In collaboration with CAaSSA (Community Access and Services SA) and supported by the Adelaide PHN, Asthma Australia developed and delivered asthma culturally sensitive asthma basics and health literacy to two Culturally and Linguistically Diverse (CALD) community groups.

The project used co-design principles to achieve outcomes of 100% attendance and empowerment expressed by participants engaging in self-management of their asthma.  This led to real improvements such as an elderly Vietnamese woman who’d had asthma all her life seeing a respiratory and lung specialist for the first time, and an Arabic speaking father recognising his son was suffering an asthma episode, after learning the signs to look out for, resulting in him immediately taking his son to the GP.

Working as equal partners with Bicultural Workers, the Asthma Educator redesigned visual aids and inserted more props into the workshops.  A Cultural Communication Specialist guided discussions and development to create content which was more meaningful and accessible to the CALD participants.  This included translated information, tools and brochures, plus training for the Bicultural Workers in the content to be delivered in order for to be able to convey the correct meaning and context.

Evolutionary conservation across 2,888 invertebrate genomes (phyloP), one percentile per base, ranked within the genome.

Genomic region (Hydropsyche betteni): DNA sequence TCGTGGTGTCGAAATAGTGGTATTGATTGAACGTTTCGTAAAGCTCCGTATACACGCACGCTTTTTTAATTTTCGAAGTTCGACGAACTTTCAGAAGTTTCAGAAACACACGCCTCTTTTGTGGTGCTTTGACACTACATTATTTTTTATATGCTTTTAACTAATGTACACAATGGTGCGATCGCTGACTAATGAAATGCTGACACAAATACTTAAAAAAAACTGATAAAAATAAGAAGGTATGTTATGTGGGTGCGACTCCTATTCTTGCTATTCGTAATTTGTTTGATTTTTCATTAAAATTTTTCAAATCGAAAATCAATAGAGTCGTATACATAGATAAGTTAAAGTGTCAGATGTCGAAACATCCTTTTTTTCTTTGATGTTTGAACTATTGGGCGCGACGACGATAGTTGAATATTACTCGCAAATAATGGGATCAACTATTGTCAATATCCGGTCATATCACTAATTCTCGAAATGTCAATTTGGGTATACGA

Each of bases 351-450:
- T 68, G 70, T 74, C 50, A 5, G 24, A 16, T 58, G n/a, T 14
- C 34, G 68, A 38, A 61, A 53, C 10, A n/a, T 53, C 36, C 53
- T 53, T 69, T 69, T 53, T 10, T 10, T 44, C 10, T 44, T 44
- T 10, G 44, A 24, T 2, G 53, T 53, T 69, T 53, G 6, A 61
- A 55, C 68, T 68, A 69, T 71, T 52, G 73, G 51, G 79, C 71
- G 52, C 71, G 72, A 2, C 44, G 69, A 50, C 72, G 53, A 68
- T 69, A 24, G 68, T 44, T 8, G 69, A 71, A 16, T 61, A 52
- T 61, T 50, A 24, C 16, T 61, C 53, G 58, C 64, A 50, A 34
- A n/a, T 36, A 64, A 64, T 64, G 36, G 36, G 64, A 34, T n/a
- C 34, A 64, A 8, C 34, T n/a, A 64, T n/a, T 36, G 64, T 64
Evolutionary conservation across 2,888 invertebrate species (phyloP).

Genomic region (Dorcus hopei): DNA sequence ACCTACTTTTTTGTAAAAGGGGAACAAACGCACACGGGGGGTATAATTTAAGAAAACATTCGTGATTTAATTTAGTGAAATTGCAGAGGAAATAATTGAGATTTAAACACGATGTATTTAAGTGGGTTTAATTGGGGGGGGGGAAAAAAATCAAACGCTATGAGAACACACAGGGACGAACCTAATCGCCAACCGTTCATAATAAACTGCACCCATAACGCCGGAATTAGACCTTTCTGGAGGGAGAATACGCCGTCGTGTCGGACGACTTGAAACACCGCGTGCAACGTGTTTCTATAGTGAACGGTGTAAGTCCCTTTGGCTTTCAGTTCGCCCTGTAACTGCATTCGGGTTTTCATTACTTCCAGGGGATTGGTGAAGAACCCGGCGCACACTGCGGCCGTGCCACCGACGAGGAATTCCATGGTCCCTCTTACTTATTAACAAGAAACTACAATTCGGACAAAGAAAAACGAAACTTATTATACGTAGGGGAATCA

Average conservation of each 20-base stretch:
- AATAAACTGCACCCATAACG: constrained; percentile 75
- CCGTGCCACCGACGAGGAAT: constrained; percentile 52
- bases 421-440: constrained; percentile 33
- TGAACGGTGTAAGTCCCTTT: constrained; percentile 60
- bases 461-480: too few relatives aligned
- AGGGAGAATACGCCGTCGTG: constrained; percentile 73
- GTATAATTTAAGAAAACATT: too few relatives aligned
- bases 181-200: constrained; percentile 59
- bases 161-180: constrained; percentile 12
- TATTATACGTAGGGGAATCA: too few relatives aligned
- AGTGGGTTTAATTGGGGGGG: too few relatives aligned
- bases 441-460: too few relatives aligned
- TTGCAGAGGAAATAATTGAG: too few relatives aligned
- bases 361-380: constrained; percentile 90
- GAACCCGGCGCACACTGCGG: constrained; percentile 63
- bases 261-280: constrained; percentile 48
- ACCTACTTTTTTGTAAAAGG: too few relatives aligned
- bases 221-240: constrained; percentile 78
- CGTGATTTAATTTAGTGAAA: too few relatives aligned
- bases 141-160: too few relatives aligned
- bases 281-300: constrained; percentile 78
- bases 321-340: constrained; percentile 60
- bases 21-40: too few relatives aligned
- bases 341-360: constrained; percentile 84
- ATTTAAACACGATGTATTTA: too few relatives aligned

CALD Community members have much lower health outcomes which research has shown is directly attributed to social determinants including health care professionals being unaware of their own cultural biases.  A forum to address this by sharing learnings from the feedback and evaluations was held for Health Care Professionals.  We found making your workplace welcoming to CALD Community members and providing access to Interpreter Services are two fundamental steps towards addressing this gap.

Supported by